Tuamotu archipelago: Tikehau 30 couples in 1984; Rangiroa 100-200 birds before 1972, were kept in 1991 but the numbers are not quantified; Arutua, apparently they were still present 1975 but no current stats; Manihi a bird in 1991; Kaukura last sighting in 1923; No estimate of population; Apataki 1989 survey gave a minimum of 300 birds.

Islas Cook: Aitutaki probably introduced; until 500 couples present in 1991; Island Hervey possibly introduced in the past, but there is no recent information.

– The population in Aitutaki seems stable and as the Black Rat (Ratuus ruttus) is not present, This island is thought to be the hope for the survival of the species.



– Current IUCN Red List category: Vulnerable

– The population trend: Decreasing

There are few data on population trends; But, the species has declined gradually in each island, where cats, the black rats of Marsh Harriers have colonized the coast. So, a slow to moderate fall in the population is suspicious.

The threat of extinction of this species in the Islands, It is more than likely due to their predation by black rats (Rattus rattus) and to a lesser extent, by the Feral cats (Felis catus). Their extinction since Makatea in the Tuamotu archipelago could have been accelerated by a particularly violent hurricane. Its reduction in the scope of the Society Islands correlated with the spread of the marsh harriers (Circus approximans) introduced. The accidental introduction of black rats on islands where the Blue Lorikeet It is a continuous threat to the species.

"Blue Lorikeet" in captivity:

There are more than 20 males in captivity, but only about ten females. The species was first raised in captivity in 1937 by Lord Tavistock, but until 1977, When a group of birds seized in the U.S.. He was sent to the poultry farmer Rosemary Low en el Reino Unido, These birds were practically unknown in poultry.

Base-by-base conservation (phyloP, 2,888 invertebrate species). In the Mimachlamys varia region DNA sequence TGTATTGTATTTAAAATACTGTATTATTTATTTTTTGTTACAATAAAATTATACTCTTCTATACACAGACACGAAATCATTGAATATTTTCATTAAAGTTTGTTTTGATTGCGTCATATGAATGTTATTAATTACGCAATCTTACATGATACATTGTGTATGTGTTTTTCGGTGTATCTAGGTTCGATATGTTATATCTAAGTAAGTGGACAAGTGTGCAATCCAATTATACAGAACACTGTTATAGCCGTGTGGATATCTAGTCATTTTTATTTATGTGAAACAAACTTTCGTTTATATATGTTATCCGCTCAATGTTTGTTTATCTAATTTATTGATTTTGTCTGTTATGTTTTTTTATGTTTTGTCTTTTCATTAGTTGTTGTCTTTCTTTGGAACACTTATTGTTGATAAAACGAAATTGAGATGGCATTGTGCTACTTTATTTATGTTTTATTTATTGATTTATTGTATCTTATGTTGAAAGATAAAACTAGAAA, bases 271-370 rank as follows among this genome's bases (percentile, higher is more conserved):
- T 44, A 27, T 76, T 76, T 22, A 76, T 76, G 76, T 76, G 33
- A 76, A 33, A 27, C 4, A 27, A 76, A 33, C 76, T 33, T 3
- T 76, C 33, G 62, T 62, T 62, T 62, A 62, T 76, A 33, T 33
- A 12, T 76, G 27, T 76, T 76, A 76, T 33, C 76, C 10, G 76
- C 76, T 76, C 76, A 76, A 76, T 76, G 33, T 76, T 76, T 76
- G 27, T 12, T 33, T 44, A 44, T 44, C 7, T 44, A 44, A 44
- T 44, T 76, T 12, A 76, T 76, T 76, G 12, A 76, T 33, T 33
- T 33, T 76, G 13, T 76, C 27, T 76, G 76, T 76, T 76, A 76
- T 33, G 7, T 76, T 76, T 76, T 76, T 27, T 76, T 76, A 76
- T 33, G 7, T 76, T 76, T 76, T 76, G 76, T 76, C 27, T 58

Also have grown up in the San Diego Zoo, whose success with breeding two females in 1979 He had much international publicity when parents, that had been confiscated from smugglers, escaped destruction by customs officers after a public outcry.

Alternative names:

Blue Lorikeet, Pacific Lorikeet, Tahiti Lorikeet, Tahiti Lory, Tahitian Lorikeet, Tahitian Lory, Thaitian lory, Violet Lorikeet (ingles).
Lori nonnette, Lori de Tahiti, Perruche nonnette (French).
Saphirlori (German).
Loris Vini Peruviana (Portuguese).
Lori Monjita, Lorito Zafiro (español).

scientific classification:

Order: Psittaciformes
Family: Psittaculidae
Genus: Vini
Scientific name: Vini peruviana
Citation: (Statius Müller, 1776)
Protonimo: Psittacus peruvianus

Images “Blue Lorikeet”:

Video “Blue Lorikeet”:


“Blue Lorikeet” (Vini peruviana)


– Parrots of the World – Forshaw Joseph M
– Parrots A Guide to the Parrots of the World – Tony Juniper & Mike Parr
– Birdlife


1 – free-pet-wallpapers
2 – Two adults (left) close to a three immature birds perched in a palm tree. – Author Josep del Hoyo – lynxeds
3 – Miles to the wild – Enlace
4 – Miles to the wild – Enlace
5 – Adult bird preening. Author Tomasz Doron – lynxeds

Sounds: Matthias Feuersenger (Xeno-canto)